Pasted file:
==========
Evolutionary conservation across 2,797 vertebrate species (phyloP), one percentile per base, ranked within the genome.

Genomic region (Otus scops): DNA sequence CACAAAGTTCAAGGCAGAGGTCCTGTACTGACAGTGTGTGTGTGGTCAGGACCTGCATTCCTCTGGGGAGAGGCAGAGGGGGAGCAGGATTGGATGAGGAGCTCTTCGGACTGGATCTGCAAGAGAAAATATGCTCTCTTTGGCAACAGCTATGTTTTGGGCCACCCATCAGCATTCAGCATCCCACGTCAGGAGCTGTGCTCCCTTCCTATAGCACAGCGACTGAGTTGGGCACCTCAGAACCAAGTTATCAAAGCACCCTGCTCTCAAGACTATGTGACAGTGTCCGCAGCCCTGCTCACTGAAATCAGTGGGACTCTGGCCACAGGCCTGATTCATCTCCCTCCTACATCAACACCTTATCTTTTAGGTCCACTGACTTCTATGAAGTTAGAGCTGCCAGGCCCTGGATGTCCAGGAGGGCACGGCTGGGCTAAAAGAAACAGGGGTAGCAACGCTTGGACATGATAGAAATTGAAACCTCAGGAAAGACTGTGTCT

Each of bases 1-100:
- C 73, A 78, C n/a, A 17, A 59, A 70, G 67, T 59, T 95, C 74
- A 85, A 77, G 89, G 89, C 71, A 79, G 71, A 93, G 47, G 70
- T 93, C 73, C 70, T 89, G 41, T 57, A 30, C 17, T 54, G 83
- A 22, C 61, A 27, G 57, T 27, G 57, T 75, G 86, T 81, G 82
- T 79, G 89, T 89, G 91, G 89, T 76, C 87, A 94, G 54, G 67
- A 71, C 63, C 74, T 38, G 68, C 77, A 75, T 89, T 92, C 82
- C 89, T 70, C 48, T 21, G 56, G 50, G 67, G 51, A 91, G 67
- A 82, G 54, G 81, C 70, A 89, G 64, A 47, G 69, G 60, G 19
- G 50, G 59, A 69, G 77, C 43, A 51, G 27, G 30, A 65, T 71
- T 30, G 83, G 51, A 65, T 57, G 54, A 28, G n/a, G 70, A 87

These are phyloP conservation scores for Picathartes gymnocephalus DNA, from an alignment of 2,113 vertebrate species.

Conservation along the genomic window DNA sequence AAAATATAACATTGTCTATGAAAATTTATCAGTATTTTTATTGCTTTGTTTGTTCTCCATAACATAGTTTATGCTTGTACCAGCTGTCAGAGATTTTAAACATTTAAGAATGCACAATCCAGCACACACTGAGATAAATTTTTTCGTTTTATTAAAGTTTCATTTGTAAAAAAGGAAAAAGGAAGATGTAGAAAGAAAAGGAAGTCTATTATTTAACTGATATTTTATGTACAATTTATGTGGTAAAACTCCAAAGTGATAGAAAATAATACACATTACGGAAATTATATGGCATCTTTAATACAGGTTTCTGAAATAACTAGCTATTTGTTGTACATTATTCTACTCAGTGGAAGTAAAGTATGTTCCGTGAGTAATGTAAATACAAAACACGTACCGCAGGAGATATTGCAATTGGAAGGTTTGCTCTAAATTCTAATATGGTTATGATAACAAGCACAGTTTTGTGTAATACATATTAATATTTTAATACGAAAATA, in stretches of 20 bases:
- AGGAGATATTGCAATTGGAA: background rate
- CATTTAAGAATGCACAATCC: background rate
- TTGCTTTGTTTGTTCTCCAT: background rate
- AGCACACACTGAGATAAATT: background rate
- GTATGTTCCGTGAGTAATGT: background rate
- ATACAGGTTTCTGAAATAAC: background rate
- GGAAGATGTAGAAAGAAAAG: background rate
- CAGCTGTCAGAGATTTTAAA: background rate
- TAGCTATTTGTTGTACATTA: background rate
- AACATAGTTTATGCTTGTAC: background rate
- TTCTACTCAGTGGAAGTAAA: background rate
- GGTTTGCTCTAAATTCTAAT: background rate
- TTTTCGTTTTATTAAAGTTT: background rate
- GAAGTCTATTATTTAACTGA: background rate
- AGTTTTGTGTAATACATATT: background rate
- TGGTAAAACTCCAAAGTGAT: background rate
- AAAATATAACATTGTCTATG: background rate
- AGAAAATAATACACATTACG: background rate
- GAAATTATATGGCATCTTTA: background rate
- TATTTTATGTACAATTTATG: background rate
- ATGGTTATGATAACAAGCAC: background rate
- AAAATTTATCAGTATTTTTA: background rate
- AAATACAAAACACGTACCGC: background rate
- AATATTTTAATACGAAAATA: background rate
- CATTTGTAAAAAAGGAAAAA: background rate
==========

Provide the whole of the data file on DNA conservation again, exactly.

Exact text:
Evolutionary conservation across 2,797 vertebrate species (phyloP), one percentile per base, ranked within the genome.

Genomic region (Otus scops): DNA sequence CACAAAGTTCAAGGCAGAGGTCCTGTACTGACAGTGTGTGTGTGGTCAGGACCTGCATTCCTCTGGGGAGAGGCAGAGGGGGAGCAGGATTGGATGAGGAGCTCTTCGGACTGGATCTGCAAGAGAAAATATGCTCTCTTTGGCAACAGCTATGTTTTGGGCCACCCATCAGCATTCAGCATCCCACGTCAGGAGCTGTGCTCCCTTCCTATAGCACAGCGACTGAGTTGGGCACCTCAGAACCAAGTTATCAAAGCACCCTGCTCTCAAGACTATGTGACAGTGTCCGCAGCCCTGCTCACTGAAATCAGTGGGACTCTGGCCACAGGCCTGATTCATCTCCCTCCTACATCAACACCTTATCTTTTAGGTCCACTGACTTCTATGAAGTTAGAGCTGCCAGGCCCTGGATGTCCAGGAGGGCACGGCTGGGCTAAAAGAAACAGGGGTAGCAACGCTTGGACATGATAGAAATTGAAACCTCAGGAAAGACTGTGTCT

Each of bases 1-100:
- C 73, A 78, C n/a, A 17, A 59, A 70, G 67, T 59, T 95, C 74
- A 85, A 77, G 89, G 89, C 71, A 79, G 71, A 93, G 47, G 70
- T 93, C 73, C 70, T 89, G 41, T 57, A 30, C 17, T 54, G 83
- A 22, C 61, A 27, G 57, T 27, G 57, T 75, G 86, T 81, G 82
- T 79, G 89, T 89, G 91, G 89, T 76, C 87, A 94, G 54, G 67
- A 71, C 63, C 74, T 38, G 68, C 77, A 75, T 89, T 92, C 82
- C 89, T 70, C 48, T 21, G 56, G 50, G 67, G 51, A 91, G 67
- A 82, G 54, G 81, C 70, A 89, G 64, A 47, G 69, G 60, G 19
- G 50, G 59, A 69, G 77, C 43, A 51, G 27, G 30, A 65, T 71
- T 30, G 83, G 51, A 65, T 57, G 54, A 28, G n/a, G 70, A 87

These are phyloP conservation scores for Picathartes gymnocephalus DNA, from an alignment of 2,113 vertebrate species.

Conservation along the genomic window DNA sequence AAAATATAACATTGTCTATGAAAATTTATCAGTATTTTTATTGCTTTGTTTGTTCTCCATAACATAGTTTATGCTTGTACCAGCTGTCAGAGATTTTAAACATTTAAGAATGCACAATCCAGCACACACTGAGATAAATTTTTTCGTTTTATTAAAGTTTCATTTGTAAAAAAGGAAAAAGGAAGATGTAGAAAGAAAAGGAAGTCTATTATTTAACTGATATTTTATGTACAATTTATGTGGTAAAACTCCAAAGTGATAGAAAATAATACACATTACGGAAATTATATGGCATCTTTAATACAGGTTTCTGAAATAACTAGCTATTTGTTGTACATTATTCTACTCAGTGGAAGTAAAGTATGTTCCGTGAGTAATGTAAATACAAAACACGTACCGCAGGAGATATTGCAATTGGAAGGTTTGCTCTAAATTCTAATATGGTTATGATAACAAGCACAGTTTTGTGTAATACATATTAATATTTTAATACGAAAATA, in stretches of 20 bases:
- AGGAGATATTGCAATTGGAA: background rate
- CATTTAAGAATGCACAATCC: background rate
- TTGCTTTGTTTGTTCTCCAT: background rate
- AGCACACACTGAGATAAATT: background rate
- GTATGTTCCGTGAGTAATGT: background rate
- ATACAGGTTTCTGAAATAAC: background rate
- GGAAGATGTAGAAAGAAAAG: background rate
- CAGCTGTCAGAGATTTTAAA: background rate
- TAGCTATTTGTTGTACATTA: background rate
- AACATAGTTTATGCTTGTAC: background rate
- TTCTACTCAGTGGAAGTAAA: background rate
- GGTTTGCTCTAAATTCTAAT: background rate
- TTTTCGTTTTATTAAAGTTT: background rate
- GAAGTCTATTATTTAACTGA: background rate
- AGTTTTGTGTAATACATATT: background rate
- TGGTAAAACTCCAAAGTGAT: background rate
- AAAATATAACATTGTCTATG: background rate
- AGAAAATAATACACATTACG: background rate
- GAAATTATATGGCATCTTTA: background rate
- TATTTTATGTACAATTTATG: background rate
- ATGGTTATGATAACAAGCAC: background rate
- AAAATTTATCAGTATTTTTA: background rate
- AAATACAAAACACGTACCGC: background rate
- AATATTTTAATACGAAAATA: background rate
- CATTTGTAAAAAAGGAAAAA: background rate